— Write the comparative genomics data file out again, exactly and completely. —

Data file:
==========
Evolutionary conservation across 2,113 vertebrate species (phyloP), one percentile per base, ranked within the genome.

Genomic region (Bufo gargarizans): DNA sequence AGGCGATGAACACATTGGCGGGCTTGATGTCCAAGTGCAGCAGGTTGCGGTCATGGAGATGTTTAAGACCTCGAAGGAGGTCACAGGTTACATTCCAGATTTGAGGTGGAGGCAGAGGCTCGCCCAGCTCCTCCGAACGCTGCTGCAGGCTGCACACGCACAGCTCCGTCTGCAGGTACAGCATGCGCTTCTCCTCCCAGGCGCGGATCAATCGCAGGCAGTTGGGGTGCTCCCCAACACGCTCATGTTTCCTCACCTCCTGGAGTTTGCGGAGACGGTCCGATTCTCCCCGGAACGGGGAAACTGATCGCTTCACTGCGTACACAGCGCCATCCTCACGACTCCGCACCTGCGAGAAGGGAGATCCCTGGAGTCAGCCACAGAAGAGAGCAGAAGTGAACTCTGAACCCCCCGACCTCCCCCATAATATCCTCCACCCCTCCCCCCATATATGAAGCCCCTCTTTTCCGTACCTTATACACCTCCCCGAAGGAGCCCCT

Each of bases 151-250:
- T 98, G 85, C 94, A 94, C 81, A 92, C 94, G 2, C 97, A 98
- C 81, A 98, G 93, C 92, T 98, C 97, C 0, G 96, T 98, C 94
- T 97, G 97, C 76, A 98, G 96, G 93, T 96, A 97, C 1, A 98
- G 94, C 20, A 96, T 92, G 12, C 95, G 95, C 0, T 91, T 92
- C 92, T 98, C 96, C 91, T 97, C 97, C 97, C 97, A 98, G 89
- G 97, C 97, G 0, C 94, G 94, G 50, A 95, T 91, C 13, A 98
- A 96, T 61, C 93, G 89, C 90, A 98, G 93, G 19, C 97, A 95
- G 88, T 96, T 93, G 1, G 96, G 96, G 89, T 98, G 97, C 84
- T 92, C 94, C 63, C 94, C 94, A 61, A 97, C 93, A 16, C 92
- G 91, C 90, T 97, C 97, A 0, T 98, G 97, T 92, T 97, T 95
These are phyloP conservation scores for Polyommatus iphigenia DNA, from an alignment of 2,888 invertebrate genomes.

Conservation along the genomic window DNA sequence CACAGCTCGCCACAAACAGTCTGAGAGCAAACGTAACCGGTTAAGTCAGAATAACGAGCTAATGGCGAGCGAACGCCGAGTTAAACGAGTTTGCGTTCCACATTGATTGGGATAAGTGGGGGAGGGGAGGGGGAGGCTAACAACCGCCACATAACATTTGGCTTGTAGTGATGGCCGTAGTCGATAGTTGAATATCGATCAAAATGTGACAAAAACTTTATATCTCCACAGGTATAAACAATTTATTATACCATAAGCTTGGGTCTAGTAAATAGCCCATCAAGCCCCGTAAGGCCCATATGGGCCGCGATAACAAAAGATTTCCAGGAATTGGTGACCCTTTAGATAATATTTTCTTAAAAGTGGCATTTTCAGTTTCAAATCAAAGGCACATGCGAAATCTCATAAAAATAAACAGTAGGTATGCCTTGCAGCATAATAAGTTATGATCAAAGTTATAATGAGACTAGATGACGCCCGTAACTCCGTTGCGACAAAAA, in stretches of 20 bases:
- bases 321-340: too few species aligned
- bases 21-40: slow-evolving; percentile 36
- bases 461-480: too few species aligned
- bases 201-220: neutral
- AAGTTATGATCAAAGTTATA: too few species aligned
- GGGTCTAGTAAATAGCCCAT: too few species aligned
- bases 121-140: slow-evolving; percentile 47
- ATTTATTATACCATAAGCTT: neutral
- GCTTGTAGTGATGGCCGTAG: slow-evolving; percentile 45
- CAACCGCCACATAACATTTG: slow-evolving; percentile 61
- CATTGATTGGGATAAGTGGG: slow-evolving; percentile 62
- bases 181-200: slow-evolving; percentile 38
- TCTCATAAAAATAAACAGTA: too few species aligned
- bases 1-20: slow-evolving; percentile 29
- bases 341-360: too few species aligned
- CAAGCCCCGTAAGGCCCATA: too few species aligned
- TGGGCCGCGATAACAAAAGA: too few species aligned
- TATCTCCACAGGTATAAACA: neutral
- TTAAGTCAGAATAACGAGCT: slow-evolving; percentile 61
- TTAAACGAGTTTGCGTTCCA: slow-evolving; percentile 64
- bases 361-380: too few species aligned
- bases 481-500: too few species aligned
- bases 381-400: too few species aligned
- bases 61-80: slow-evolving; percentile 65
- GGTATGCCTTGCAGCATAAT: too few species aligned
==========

Evolutionary conservation across 2,113 vertebrate species (phyloP), one percentile per base, ranked within the genome.

Genomic region (Bufo gargarizans): DNA sequence AGGCGATGAACACATTGGCGGGCTTGATGTCCAAGTGCAGCAGGTTGCGGTCATGGAGATGTTTAAGACCTCGAAGGAGGTCACAGGTTACATTCCAGATTTGAGGTGGAGGCAGAGGCTCGCCCAGCTCCTCCGAACGCTGCTGCAGGCTGCACACGCACAGCTCCGTCTGCAGGTACAGCATGCGCTTCTCCTCCCAGGCGCGGATCAATCGCAGGCAGTTGGGGTGCTCCCCAACACGCTCATGTTTCCTCACCTCCTGGAGTTTGCGGAGACGGTCCGATTCTCCCCGGAACGGGGAAACTGATCGCTTCACTGCGTACACAGCGCCATCCTCACGACTCCGCACCTGCGAGAAGGGAGATCCCTGGAGTCAGCCACAGAAGAGAGCAGAAGTGAACTCTGAACCCCCCGACCTCCCCCATAATATCCTCCACCCCTCCCCCCATATATGAAGCCCCTCTTTTCCGTACCTTATACACCTCCCCGAAGGAGCCCCT

Each of bases 151-250:
- T 98, G 85, C 94, A 94, C 81, A 92, C 94, G 2, C 97, A 98
- C 81, A 98, G 93, C 92, T 98, C 97, C 0, G 96, T 98, C 94
- T 97, G 97, C 76, A 98, G 96, G 93, T 96, A 97, C 1, A 98
- G 94, C 20, A 96, T 92, G 12, C 95, G 95, C 0, T 91, T 92
- C 92, T 98, C 96, C 91, T 97, C 97, C 97, C 97, A 98, G 89
- G 97, C 97, G 0, C 94, G 94, G 50, A 95, T 91, C 13, A 98
- A 96, T 61, C 93, G 89, C 90, A 98, G 93, G 19, C 97, A 95
- G 88, T 96, T 93, G 1, G 96, G 96, G 89, T 98, G 97, C 84
- T 92, C 94, C 63, C 94, C 94, A 61, A 97, C 93, A 16, C 92
- G 91, C 90, T 97, C 97, A 0, T 98, G 97, T 92, T 97, T 95
These are phyloP conservation scores for Polyommatus iphigenia DNA, from an alignment of 2,888 invertebrate genomes.

Conservation along the genomic window DNA sequence CACAGCTCGCCACAAACAGTCTGAGAGCAAACGTAACCGGTTAAGTCAGAATAACGAGCTAATGGCGAGCGAACGCCGAGTTAAACGAGTTTGCGTTCCACATTGATTGGGATAAGTGGGGGAGGGGAGGGGGAGGCTAACAACCGCCACATAACATTTGGCTTGTAGTGATGGCCGTAGTCGATAGTTGAATATCGATCAAAATGTGACAAAAACTTTATATCTCCACAGGTATAAACAATTTATTATACCATAAGCTTGGGTCTAGTAAATAGCCCATCAAGCCCCGTAAGGCCCATATGGGCCGCGATAACAAAAGATTTCCAGGAATTGGTGACCCTTTAGATAATATTTTCTTAAAAGTGGCATTTTCAGTTTCAAATCAAAGGCACATGCGAAATCTCATAAAAATAAACAGTAGGTATGCCTTGCAGCATAATAAGTTATGATCAAAGTTATAATGAGACTAGATGACGCCCGTAACTCCGTTGCGACAAAAA, in stretches of 20 bases:
- bases 321-340: too few species aligned
- bases 21-40: slow-evolving; percentile 36
- bases 461-480: too few species aligned
- bases 201-220: neutral
- AAGTTATGATCAAAGTTATA: too few species aligned
- GGGTCTAGTAAATAGCCCAT: too few species aligned
- bases 121-140: slow-evolving; percentile 47
- ATTTATTATACCATAAGCTT: neutral
- GCTTGTAGTGATGGCCGTAG: slow-evolving; percentile 45
- CAACCGCCACATAACATTTG: slow-evolving; percentile 61
- CATTGATTGGGATAAGTGGG: slow-evolving; percentile 62
- bases 181-200: slow-evolving; percentile 38
- TCTCATAAAAATAAACAGTA: too few species aligned
- bases 1-20: slow-evolving; percentile 29
- bases 341-360: too few species aligned
- CAAGCCCCGTAAGGCCCATA: too few species aligned
- TGGGCCGCGATAACAAAAGA: too few species aligned
- TATCTCCACAGGTATAAACA: neutral
- TTAAGTCAGAATAACGAGCT: slow-evolving; percentile 61
- TTAAACGAGTTTGCGTTCCA: slow-evolving; percentile 64
- bases 361-380: too few species aligned
- bases 481-500: too few species aligned
- bases 381-400: too few species aligned
- bases 61-80: slow-evolving; percentile 65
- GGTATGCCTTGCAGCATAAT: too few species aligned